Mon October 02 2017
The ESL African Championship finals at the annual rAge expo is only a couple of days away, and its arguably the most exciting weekend of the year for local gamers.
To officially mark the first time that Kwesé Gamer and ESL Africa will be exhibiting at rAge, we invited professional commentators Jason ‘Moses’ O’Toole and Lauren ‘Pansy’ Scott to lend a helping hand on the talent deck for the livestreams.
Before his arrival in South Africa, we asked O’Toole a couple of questions regarding his career, his expectations for rAge and how he prepares for casting big tournaments.
Regarding South African esports teams, any international commentator will be forgiven for not knowing an awful lot about them.
O’Toole is in the same boat as most, only knowing that Bravado Gaming attended the Dreamhack 2014 Major, and falling out in group stages.
“Outside of that I’m essentially going in blind!” O’Toole said.
The key to a good caster is being prepared for a broadcast, and with very limited knowledge on the SA teams and how they play, he has a lot of reading ahead of him.
“I will likely prepare on the flight over, looking at the teams and players and some of their past results. And then upon arrival sit down and chat with the casters who primarily work for the African leagues and try to put some of the results in context,” he explains.
He continues: “Mostly just try and nail down the small things - who are the favourites, any potential teams that could upset, player names and which are the players to watch out for.
Having attended many gaming expos across the world, does he have any expectations for South Africa? “I’m coming in with no expectations at all,” he said, adding “I’ve been told I will be surprised at how energetic and passionate the fans and crowd at the expo will be for CSGO.”
“I’m sure I will still be surprised and blown away by the experience though. On one hand, I can’t imagine how it would differ too much but on the other hand, I imagine you guys in Johannesburg will be able to find a way to surprise me!”
Hopefully commentating at the ESL African Championship will rank favourably on O’Toole’s list of memorable castings, as most of his favourite memories involve the environment he was surrounded in.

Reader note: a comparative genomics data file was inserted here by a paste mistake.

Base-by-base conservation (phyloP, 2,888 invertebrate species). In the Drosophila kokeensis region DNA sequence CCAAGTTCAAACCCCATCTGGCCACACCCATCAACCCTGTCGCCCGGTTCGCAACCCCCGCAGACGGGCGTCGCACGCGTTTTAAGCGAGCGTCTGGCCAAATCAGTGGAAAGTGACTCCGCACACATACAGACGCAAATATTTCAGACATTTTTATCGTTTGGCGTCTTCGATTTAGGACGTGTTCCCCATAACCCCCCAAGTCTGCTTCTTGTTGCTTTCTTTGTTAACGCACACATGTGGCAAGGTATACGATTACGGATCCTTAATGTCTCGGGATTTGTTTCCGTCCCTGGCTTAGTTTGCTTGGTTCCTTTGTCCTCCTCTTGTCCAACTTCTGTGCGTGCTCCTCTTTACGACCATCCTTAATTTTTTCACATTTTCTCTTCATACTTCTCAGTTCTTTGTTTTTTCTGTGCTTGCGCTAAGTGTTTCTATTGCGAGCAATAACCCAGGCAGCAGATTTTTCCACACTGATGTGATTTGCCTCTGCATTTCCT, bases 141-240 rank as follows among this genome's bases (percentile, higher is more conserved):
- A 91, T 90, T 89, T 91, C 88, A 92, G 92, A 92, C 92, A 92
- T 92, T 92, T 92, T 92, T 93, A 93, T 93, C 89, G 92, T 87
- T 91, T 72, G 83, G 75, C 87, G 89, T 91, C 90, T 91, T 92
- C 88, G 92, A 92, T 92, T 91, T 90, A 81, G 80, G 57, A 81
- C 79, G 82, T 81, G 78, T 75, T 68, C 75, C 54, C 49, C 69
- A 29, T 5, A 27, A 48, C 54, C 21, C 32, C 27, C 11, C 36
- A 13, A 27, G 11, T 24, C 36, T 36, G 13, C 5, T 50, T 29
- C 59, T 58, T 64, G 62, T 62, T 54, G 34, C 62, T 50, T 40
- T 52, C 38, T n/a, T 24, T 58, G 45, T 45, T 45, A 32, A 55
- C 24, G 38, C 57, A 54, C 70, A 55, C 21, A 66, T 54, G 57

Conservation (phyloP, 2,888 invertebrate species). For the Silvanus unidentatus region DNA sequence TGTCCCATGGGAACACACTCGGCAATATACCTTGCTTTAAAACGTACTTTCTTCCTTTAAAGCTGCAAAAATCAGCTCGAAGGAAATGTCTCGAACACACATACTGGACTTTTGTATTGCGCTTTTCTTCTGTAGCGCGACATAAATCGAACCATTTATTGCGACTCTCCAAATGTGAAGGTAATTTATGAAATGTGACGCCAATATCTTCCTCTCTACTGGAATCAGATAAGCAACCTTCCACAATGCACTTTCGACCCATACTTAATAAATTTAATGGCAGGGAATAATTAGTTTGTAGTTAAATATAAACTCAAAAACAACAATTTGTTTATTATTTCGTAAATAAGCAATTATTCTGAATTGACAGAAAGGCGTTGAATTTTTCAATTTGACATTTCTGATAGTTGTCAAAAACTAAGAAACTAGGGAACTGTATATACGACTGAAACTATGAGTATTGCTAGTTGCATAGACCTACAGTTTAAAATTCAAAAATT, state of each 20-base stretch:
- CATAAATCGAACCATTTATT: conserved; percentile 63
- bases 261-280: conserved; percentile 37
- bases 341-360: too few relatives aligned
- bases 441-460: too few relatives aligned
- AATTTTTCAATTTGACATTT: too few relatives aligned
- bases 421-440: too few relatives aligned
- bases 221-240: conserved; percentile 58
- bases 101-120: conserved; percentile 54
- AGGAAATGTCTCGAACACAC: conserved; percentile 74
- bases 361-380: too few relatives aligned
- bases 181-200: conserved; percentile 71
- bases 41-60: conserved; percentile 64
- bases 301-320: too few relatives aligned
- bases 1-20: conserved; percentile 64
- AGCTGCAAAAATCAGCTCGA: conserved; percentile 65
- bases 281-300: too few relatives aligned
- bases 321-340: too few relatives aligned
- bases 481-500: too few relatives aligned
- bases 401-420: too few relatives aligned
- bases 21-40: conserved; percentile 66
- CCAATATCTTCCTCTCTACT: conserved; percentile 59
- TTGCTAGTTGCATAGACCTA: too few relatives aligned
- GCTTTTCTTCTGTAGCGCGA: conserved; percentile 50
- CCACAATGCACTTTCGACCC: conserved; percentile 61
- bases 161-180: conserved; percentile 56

“Casting games of CSGO with the Dubai marina on one side and the skyline on the next was a profound moment. Casting the grand finals of the MLG Major in Columbus amidst a crowd of fellow North American fans was amazing,” he recalls.
O’Toole also fondly remembers walking around the cities of Cluj-Napoca (Romania) and Krakow (Poland) and being amazed at the architecture and buildings not found in his native USA.
“Most of my favourite events are because of the environment created by the city and the people who are there.”
Speaking of commentating at world-renowned events such as ESL One: Cologne 2017, DreamHack Masters Malmö 2017 and ESL One: New York 2017, O’Toole has probably seen it all, done it all, and hung out with most of the top-tier players.
That is what one would think, but O’Toole still gets a bit star-struck when he is around the likes of Niko from FaZe, Forest from NiP, or s1mple from NaVi.
“Those are the obvious ones and there are plenty more that go along with them. We are so lucky to have such talented individual players who can do things that most other players can’t. You always feel like they can win any situation,” he said.
As for an individual team, O’Toole has always had an admiration for Team Liquid.
“At the moment, they are one of my favourite teams. Basically, any time a North American team has a chance to do something great I get excited. I think some of the other commentators like Redeye, Anders and Natu have footage of me watching Liquid’s heart-breaking triple overtime loss to Flipside at the Major Qualifier for PGL Krakow. Completely on the edge of my seat full of nerves, jumping and yelling with every play.”
Being away from home about 300 days out of the year can take its toll on one’s sanity, but luckily O’Toole has some ways to relax and unwind after a hard day’s work.
“It’s always relaxing to find an authentic restaurant in a part of town and just sit down with a drink and order some good local food. I also travel with a Kindle, so I make sure I always have a new book ready to go on the flights.”
But even when he is relaxing, O’Toole isn’t very far from video games.
“The Nintendo Switch has helped curb my gaming needs during travel when it’s hard to get to a PC. When I’m at home though, usually play a variety of single player campaigns or League of Legends. I only play the ARAM version of the game, because I can just turn on some music, turn off the brain, and frag out,” he explains.
When the lights eventually dim on O’Toole’s commentating career, he imagines himself in some position behind the scenes, probably producing high-level content.
“There are so many stories that need to be told, that aren’t being told. So much content that can be produced that nobody is doing. I had an exciting time producing the CSGO’s Greatest Games episode at the beginning of this year, and much of my year has been spent trying to find time to get to the second episode, but my schedule (and that of players) hasn’t allowed it.”
He explains that in the current CSGO ecosystem, “we are missing some of the greatest stories out there. If we want CSGO to get to the next level and continue growing and get out of this stagnation, we need to have a better focus on telling those stories.”
As a bit of a cheeky questions, we asked O’Toole if someone in South Africa told him to ‘turn right at the robot’, would he know what to do or what that means.
“Nope, I’d have no idea. But I’d try to play it off. That would fail and I would end up asking for help before getting lost.”